Big names move up against Woods

The first round of the 134th British Open at the St Andrews had Tiger Woods authority stamped all over it.

updated: February 25, 2007 10:51 IST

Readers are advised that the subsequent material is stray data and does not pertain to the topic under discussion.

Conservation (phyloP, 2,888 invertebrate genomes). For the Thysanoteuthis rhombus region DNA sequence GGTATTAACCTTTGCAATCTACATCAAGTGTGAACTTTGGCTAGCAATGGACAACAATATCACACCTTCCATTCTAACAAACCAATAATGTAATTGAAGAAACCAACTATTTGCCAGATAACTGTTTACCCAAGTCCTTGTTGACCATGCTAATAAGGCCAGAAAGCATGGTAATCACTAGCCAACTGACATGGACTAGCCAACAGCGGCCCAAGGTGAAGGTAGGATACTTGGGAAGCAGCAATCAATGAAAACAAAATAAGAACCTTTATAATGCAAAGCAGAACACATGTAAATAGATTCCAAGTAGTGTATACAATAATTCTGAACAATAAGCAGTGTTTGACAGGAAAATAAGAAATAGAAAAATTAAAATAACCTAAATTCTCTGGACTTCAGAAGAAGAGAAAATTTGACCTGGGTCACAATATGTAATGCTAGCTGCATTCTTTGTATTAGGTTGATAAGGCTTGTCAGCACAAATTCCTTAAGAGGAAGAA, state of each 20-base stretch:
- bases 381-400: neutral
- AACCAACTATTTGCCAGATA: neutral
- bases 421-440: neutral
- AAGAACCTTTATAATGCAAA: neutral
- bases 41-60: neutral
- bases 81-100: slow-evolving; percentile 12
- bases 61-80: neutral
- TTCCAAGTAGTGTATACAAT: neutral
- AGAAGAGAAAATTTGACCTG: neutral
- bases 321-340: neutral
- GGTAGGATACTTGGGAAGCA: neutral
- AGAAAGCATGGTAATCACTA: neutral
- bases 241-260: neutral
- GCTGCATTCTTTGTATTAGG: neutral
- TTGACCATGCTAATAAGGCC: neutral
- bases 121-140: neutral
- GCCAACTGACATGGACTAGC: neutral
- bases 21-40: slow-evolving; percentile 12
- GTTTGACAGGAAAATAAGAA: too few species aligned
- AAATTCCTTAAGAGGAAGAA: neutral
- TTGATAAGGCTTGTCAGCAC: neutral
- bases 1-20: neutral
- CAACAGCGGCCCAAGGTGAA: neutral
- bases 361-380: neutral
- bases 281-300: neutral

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The first round of the 134th British Open at the St Andrews had Tiger Woods' authority stamped all over it. The world number one golfer shot a six under par 66 to take the first round lead. This year he won the Masters and finished second at the US Open. The last two British Open champions were unknown Americans. Woods challenged This time, plenty of big names are positioned for a run at the claret jug. Tiger Woods was at the top of the list, of course, trying to build on his first-round lead. But the world's top-ranked player was hardly alone. Vijay Singh pulled into a tie with Woods on Friday, just ahead of Sergio Garcia. Ernie Els and Phil Mickelson surged into contention. John Daly was hanging around, too. No one would mistake anyone in that group for Ben Curtis (the 2003 Open champion) or Todd Hamilton (last year's winner). "If I can be somewhere around four or five shots off the lead going to the weekend, that wouldn't be a bad thing," Garcia said after shooting a 3-under 69 that gave him a 5-under 139 at the midway point. "I feel good about my game. Hopefully, I can get into it." Singh ties with Woods Singh shot his second straight 69 and could have gone lower, missing several good birdie opportunities. But he managed to avoid any bogeys while joining a first-place tie that grew to four names shortly after Woods teed off in the afternoon. "I had a lot of chances," Singh said. "I'm striking the ball well. I'm putting well, too. It's just not going in." Els, Mickelson slug it out Els and Mickelson were matching each other virtually shot-for-shot, following up 74s with 67s that left them at 141 - and hopeful of turning the weekend into a high-stakes shootout involving a who's who of golf. "That's what I needed to do," Els said. "I made eight birdies ... and, unfortunately, three bogeys. So I'm still making mistakes. But I've got to be happy with that." Mickelson's card looked the same: eight birdies, three bogeys and just seven pars. It wasn't all prominent names at the top. Trevor Immelman, a South African who plays on the European Tour, shot 70 to match Singh for the clubhouse lead at 138. Englishman Simon Dyson also was at 6 under with eight holes left. Conditions were favorable at the Old Course - the sun peaked through the clouds and there was only a light breeze rustling along the Scottish seaside. All the golfers had to do was stay away from the 112 bunkers that served as second line of defense at St. Andrews, the birthplace of golf. Nicklaus on last putt It figured to be an emotional second round, with Jack Nicklaus facing the very real possibility of making his final walk across the Swilcan Bridge. Playing the 164th - and last - major of his storied career, he faced the difficult task of trying to make the cut after starting with a 75 on Thursday. His approach at No. 2 tumbled into one of the deep bunkers and led to bogey, further dampening his chances of getting in two more rounds. But he got one back with a birdie at the par-5 fifth. "Obviously, I'm going to have to play well," the 65-year-old Nicklaus said beforehand. "I doubt if par will make the cut. We'll just have to see." Mark Hensby began the second round as Woods' closest challenger, one shot behind the leader's opening 66. But the Aussie plunged off the leaderboard with triple bogeys at the second and fourth holes. As for the contenders, Garcia was joined at 5 under by Stuart Appleby, Brad Faxon and 1989 Open champion Mark Calcavecchia. Daly, who won the 1995 Open at St. Andrews, was among those at 4 under, joined by two-time US Open champion Retief Goosen and two-time Masters winner Jose Maria Olazabal. David Toms didn't have a chance to join the hunt. The 2001 PGA Championship winner DQed himself because he might have hit a moving ball while tapping in for double bogey on the 17th hole Thursday. "It was just one of those iffy areas about whether or not a rule was violated, and I was the only one that saw it," Toms told Press Association. "I just felt it was better that I disqualified myself.'' Woods, who grew up wanting to do everything the Golden Bear did - and then some - was right where he wanted to be, leading another British Open at St. Andrews. He claimed his first Open title in 2000 at the Old Course, and was the man to beat again. The only American to win two British titles at St. Andrews? Nicklaus, of course. By the time this week is done, Woods might be checking something else off his wish list. "When Tiger is on, he's impossible to beat," Hensby said. "People are scared to say it, but it's true." (AP)